have struggled with intermittent back pain for over 20 years without a proper diagnosis. I always had a confirmation of what I didn't have but never one of what was actually wrong.
Three years ago, at my last visit to rheumatology, I was told that I was not likely to have AS or Ankylosing Spondylitis because I did not have a genetic marker which 95% of suffers have. It was at that point that I decided to get healthy and I took up running. Without wanting to sound dramatic, running has literally changed my life. I have lost weight, become fitter and it has given me a focus and drive through setting myself goals and achieving challenges I never thought possible. It has also reduced the amount of day to day pain and occurrence of flares of extreme pain that I have suffered for many years.
Last July, ironically the week before I completed my first triathlon, I was finally diagnosed with AS. It is a spinal inflammatory disease which will always be with me and there is no cure. Luckily for me the advice given to those diagnosed is to get fit and keep mobile, unluckily in a way is the fact that running is not recommended!
That said, running has been the best medicine for me, even when I do have the odd flare or pain. For that reason, I have set myself a new challenge of completing a 2 and a Half Park Marathon challenge. In September I will set off on the Berlin Marathon from the Teirgarten, in October I will run the Royal Parks Half Marathon and in November I will run the New York Marathon ending up in Central Park and have chosen to raise money for a charity that I have just joined and will be able to provide help for me in the future.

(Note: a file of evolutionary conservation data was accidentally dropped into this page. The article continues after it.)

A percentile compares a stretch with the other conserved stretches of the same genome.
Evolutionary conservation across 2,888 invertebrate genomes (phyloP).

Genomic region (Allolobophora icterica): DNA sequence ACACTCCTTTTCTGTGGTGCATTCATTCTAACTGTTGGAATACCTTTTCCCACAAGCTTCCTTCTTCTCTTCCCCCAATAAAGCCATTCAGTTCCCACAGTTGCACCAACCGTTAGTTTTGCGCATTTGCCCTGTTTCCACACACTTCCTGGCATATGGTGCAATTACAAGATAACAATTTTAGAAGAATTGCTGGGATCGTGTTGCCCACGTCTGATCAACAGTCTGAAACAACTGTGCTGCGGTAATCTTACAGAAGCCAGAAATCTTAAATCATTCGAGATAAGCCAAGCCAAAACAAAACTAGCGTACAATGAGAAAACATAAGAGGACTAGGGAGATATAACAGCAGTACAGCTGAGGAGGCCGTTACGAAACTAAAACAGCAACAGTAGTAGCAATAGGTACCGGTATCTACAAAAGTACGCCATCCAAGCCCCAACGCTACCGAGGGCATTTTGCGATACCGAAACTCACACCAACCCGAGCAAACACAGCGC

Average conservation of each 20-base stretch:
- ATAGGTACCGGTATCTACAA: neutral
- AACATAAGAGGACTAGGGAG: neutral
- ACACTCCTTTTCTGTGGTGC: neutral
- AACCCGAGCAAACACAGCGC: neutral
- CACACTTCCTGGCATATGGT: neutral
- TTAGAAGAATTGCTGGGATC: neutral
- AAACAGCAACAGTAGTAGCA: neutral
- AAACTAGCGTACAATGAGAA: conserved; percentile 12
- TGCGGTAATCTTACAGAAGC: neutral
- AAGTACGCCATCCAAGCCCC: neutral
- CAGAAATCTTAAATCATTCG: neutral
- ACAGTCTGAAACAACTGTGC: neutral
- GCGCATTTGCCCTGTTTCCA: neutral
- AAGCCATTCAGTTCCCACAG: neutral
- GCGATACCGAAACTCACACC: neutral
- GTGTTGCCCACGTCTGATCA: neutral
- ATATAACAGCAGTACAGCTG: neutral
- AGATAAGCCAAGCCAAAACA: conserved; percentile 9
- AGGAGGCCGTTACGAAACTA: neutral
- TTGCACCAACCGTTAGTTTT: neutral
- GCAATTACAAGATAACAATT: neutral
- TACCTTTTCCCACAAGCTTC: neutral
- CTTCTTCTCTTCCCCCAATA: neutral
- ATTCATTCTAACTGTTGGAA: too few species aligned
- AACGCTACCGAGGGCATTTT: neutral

There are over 6000 members of NASS, so many people that you may know might be affected by the disease. NASS is the only UK charity dedicated to providing advice and information to those with AS. I appreciate that there are many charities you can support but if you can spare any amount, for example, £5.00 can provide a newly diagnosed person, such as myself, with the life changing support they need through access to the NASS helpline and a comprehensive guidebook of how to deal with the condition. Please also consider sharing my fundraising page on your Facebook page so it can reach a wider audience.
One last note, I took up running at 41, and I know taking the first step in a challenge can be the hardest and scariest thing to do. That said I have found having courage, setting challenges and being consistent with them have a huge impact on the quality of my life. If you have put off anything because life is too busy, or you are worried about what other people will think just take that first step to achieve your goals. Good Luck x